Reading Statistics:

The NAEP 2000 national reading assessment of fourth-grade students found the following:
  • Reading for fun had a positive relationship to performance on the NAEP reading scores. The 87% of students who reported reading for fun on their own time once a month or more performed at the Proficient level, while students who never or hardly ever read for fun performed at the Basic level. Students who read for fun every day scored the highest.
  • Findings also showed higher than average scores among students who reported more types of reading material at home. The 68% of students who had three or more different types of reading materials at home performed at the Proficient level, while students who had two or fewer types of reading material at home performed at the Basic level. Students who had 4 types of reading material at home performed the highest.
  • Students who discussed their studies at home, however frequently, had higher average reading scores than students who reported never discussing their studies at home. The 83% of students who discussed their studies once a month or more at home performed at the Proficient level, compared to students who never or hardly ever discussed their studies at home and performed at the Basic level.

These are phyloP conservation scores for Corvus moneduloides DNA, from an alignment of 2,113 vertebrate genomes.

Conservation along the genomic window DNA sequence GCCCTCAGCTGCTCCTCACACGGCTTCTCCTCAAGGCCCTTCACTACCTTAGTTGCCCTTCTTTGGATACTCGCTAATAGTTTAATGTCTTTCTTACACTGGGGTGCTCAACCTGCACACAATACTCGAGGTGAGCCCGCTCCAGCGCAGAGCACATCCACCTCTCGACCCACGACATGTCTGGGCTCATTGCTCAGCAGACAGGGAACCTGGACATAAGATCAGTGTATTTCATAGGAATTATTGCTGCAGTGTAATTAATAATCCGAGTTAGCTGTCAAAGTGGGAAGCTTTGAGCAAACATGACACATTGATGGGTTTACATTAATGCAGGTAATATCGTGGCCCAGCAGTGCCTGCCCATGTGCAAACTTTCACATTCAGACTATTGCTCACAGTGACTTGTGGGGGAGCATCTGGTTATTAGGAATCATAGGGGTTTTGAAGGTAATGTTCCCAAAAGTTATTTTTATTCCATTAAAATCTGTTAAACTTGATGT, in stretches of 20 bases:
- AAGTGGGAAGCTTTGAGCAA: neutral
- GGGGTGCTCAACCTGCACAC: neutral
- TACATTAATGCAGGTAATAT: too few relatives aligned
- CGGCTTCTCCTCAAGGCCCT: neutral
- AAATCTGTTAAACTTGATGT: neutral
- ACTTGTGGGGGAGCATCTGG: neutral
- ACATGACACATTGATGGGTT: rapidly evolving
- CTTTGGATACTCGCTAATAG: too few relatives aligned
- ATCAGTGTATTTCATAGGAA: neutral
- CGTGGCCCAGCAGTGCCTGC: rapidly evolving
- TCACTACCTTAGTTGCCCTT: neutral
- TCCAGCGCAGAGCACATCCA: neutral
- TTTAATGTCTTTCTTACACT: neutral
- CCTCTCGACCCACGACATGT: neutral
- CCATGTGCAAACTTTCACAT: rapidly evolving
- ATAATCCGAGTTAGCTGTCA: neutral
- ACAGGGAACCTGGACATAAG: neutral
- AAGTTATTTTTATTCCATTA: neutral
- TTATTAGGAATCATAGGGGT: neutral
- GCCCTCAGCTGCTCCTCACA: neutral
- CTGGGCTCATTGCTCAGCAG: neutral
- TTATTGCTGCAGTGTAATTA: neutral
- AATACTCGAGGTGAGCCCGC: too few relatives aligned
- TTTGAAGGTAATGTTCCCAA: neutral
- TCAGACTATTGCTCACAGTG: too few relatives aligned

• Results from the NAEP assessment also show that watching many hours of TV has a negative relationship to reading performance. The 18% of students who reported watching six hours or more of television each day performed at the Basic level, while students who watched 5 hours or less a day performed at the Proficient level. Students who said they watch three hours or less a day scored the highest.



“The amount of leisure reading and reading achievement are correlated. Children who score at the 90th percentile on a reading test spent five times as many minutes per day reading books as children at the 50th percentile.” (Anderson, Fielding & Wilson, 1988)